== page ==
But that breakthrough was just one of Dantzig’s numerous accomplishments. In 1960, Dantzig was an early faculty hire in what was then the Department of Industrial Engineering, where he founded and directed the Operations Research Center. He became the first person to formulate linear programming models and investigate their mathematical properties. He also developed the simplex algorithm, which was foundational to the field of mathematical optimization and operations research. Together, his work on linear programming and the simplex method has touched nearly every industry. A member of the National Academy of Engineering, National Academy of Sciences and the American Association of Arts and Sciences, Dantzig was honored with the National Medal of Science in 1975.
Originally posted at Berkeley Engineering
Abstract: High tech products such as smartphones or wearables are multi-generational in the sense that every year, a new version of the product is introduced, with some features that are shared with the previous year’s model as well as added functionality. This setting poses unique problems for manufacturers in making operational decisions regarding production and warranty servicing of these products. For each generation, at some point, a decision must be made to stop producing that version of the product. However, this decision often comes before the items themselves are out of warranty. How should companies manage future warranty claims? Professor Candace Yano and PhD student Erik Bertelli are focused on optimal production and warranty decisions in settings where warranty fulfillment may involve provision of new replacements of the same model, repair using spare parts inventory, and rebates for upgrading to a newer generation of product. This research will enable the manufacturer not only to minimize the expected costs for satisfying warranty claims, but also to reduce electronic waste from unnecessary replacement items and spare parts.
Bio: Erik Bertelli is a third year PhD student in the Industrial Engineering and Operations Research department at UC Berkeley. His research focuses on inventory control for multi-generational high-tech products withuncertain warranty obligations.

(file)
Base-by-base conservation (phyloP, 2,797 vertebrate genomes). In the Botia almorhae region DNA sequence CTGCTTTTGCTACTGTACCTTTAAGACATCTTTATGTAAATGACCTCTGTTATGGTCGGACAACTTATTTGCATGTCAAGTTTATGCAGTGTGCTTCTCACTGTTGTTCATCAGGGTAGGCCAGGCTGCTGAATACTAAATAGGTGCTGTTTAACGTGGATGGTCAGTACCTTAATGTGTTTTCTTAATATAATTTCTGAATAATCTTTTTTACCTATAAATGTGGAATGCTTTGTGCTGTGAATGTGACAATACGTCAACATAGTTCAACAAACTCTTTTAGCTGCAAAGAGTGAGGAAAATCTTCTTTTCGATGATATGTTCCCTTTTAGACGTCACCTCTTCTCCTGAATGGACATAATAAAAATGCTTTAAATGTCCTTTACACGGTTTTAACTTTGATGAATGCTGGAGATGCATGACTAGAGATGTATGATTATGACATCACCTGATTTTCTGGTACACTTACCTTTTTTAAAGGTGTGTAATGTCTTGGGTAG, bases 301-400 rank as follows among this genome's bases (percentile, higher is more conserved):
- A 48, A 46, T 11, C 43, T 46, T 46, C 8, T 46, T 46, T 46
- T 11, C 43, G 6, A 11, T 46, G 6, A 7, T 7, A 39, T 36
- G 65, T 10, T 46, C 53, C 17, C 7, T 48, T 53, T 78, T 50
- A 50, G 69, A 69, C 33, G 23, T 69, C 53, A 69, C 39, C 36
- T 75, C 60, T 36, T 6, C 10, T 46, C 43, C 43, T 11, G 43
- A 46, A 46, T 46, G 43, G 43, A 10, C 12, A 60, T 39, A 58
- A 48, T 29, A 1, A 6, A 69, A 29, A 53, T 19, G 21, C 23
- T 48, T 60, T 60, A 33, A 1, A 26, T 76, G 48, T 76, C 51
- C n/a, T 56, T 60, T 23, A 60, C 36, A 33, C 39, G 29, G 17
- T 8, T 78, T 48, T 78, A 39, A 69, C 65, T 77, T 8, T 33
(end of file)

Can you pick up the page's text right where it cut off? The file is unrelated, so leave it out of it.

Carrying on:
Matt Olfat - Fair Optimization: Deep Notions of Fairness in Machine Learning
Abstract: Classification algorithms such as Support Vector Machines (SVM) output an array of probabilities or score functions, which are then thresholded to generate binary predictions. The prevalence of these machine learning methods in commercial use has raised concerns of their ability to codify and amplify biases existent in data. Previous techniques to address this problem mainly rely on pre- or post-processing steps; they are often blind to score functions underlying predictions, making their fairness guarantees non-robust to changes in thresholding. Furthermore, pre- and post-processing is inherently greedy and thus may be prone to excessively penalizing accuracy. In response, we propose the framework of Fair Optimization to enforce robust fairness at training time. The goal of this approach is to capture independence through constraints tractable in an optimization framework, effectively controlling the discriminatory ability of a learner within the learning stage. We show that our method is able to find fair classifiers that retain accuracy for a number of real datasets, and present generalizations of our method to the setting of unsupervised learning as well.
Bio: Matt Olfat is a PhD candidate in IEOR at UC Berkeley. He received his B.S. in Systems Engineering and Mathematics from the University of Virginia in 2014, and his M.S. in Industrial Engineering and Operations Research from UC Berkeley in 2016. His research interests include fairness in machine learning, applications of machine learning in public policy, and decompositions of high-dimensional datasets.